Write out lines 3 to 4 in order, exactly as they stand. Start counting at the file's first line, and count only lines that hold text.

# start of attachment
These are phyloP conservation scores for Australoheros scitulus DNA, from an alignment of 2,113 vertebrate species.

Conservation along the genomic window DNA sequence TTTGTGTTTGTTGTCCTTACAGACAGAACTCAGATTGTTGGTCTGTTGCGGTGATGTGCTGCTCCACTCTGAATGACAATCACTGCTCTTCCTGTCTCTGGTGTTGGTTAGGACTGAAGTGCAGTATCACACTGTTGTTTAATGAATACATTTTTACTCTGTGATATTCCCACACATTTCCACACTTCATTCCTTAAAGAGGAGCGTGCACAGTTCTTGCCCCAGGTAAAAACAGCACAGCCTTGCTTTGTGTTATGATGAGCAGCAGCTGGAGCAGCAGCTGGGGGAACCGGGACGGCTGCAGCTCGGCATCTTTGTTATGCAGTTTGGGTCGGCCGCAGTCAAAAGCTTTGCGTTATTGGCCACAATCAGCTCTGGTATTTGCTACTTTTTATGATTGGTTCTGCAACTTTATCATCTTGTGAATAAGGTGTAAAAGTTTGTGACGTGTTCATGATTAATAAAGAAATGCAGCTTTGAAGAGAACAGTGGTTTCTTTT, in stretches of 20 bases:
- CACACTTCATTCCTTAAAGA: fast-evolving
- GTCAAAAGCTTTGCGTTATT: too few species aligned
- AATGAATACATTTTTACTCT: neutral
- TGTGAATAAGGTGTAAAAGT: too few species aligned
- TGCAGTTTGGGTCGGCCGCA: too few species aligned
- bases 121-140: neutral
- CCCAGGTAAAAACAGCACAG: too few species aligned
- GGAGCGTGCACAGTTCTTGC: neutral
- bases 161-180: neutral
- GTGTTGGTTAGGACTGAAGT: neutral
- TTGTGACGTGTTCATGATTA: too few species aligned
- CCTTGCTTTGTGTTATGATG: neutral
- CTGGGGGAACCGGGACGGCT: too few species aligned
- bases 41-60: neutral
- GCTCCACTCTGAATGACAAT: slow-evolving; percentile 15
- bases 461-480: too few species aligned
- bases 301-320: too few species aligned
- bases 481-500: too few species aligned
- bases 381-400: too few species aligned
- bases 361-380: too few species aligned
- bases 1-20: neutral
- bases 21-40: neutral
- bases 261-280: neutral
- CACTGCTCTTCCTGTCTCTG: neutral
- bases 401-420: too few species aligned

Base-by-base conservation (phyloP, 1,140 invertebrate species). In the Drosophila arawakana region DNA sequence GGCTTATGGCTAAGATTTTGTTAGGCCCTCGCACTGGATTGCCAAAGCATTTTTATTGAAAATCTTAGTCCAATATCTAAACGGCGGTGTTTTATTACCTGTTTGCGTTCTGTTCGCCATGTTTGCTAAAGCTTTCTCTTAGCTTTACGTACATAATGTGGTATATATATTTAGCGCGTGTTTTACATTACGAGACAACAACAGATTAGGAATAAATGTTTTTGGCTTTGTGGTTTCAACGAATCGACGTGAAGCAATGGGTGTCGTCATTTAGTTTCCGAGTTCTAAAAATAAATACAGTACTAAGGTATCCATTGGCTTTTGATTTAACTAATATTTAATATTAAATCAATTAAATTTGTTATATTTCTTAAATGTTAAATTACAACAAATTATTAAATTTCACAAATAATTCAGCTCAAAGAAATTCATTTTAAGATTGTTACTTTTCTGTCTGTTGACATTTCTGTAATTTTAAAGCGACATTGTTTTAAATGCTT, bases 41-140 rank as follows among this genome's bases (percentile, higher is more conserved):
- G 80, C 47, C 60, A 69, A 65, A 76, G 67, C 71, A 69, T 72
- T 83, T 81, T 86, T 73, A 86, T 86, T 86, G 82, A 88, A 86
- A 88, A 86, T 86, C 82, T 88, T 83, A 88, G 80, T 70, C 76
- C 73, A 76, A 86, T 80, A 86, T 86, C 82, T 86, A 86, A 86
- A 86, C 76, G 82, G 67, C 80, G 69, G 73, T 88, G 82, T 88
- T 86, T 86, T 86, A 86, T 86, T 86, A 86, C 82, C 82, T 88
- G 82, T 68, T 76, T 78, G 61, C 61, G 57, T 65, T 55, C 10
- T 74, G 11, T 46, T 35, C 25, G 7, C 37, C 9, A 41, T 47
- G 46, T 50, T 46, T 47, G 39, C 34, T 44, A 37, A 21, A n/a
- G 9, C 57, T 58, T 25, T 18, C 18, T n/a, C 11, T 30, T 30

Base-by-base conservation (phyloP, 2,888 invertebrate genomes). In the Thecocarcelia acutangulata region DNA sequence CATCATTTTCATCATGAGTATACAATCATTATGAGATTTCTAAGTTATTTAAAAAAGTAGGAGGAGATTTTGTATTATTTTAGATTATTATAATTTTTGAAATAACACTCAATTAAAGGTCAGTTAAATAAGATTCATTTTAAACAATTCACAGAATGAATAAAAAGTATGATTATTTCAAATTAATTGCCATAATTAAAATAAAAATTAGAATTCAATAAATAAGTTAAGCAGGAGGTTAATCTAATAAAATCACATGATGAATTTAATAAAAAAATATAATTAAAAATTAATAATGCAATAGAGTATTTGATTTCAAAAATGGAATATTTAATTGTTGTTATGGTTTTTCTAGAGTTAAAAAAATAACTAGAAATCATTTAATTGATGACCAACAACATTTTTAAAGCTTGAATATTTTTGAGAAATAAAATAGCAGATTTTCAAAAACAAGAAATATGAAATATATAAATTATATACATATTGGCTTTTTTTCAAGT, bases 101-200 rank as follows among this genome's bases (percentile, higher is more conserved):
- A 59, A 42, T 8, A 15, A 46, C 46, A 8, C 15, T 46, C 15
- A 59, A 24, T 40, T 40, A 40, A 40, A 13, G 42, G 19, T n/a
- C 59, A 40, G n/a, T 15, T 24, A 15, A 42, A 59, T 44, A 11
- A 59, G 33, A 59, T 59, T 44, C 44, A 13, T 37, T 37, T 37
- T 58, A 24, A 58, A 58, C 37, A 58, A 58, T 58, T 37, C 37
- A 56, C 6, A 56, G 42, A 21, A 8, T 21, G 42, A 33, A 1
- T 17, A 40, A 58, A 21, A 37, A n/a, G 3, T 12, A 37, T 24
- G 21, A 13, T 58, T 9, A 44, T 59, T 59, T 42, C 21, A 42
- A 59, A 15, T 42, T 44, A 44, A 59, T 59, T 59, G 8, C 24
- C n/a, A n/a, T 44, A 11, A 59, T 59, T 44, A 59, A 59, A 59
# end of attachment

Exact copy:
- CACACTTCATTCCTTAAAGA: fast-evolving
- GTCAAAAGCTTTGCGTTATT: too few species aligned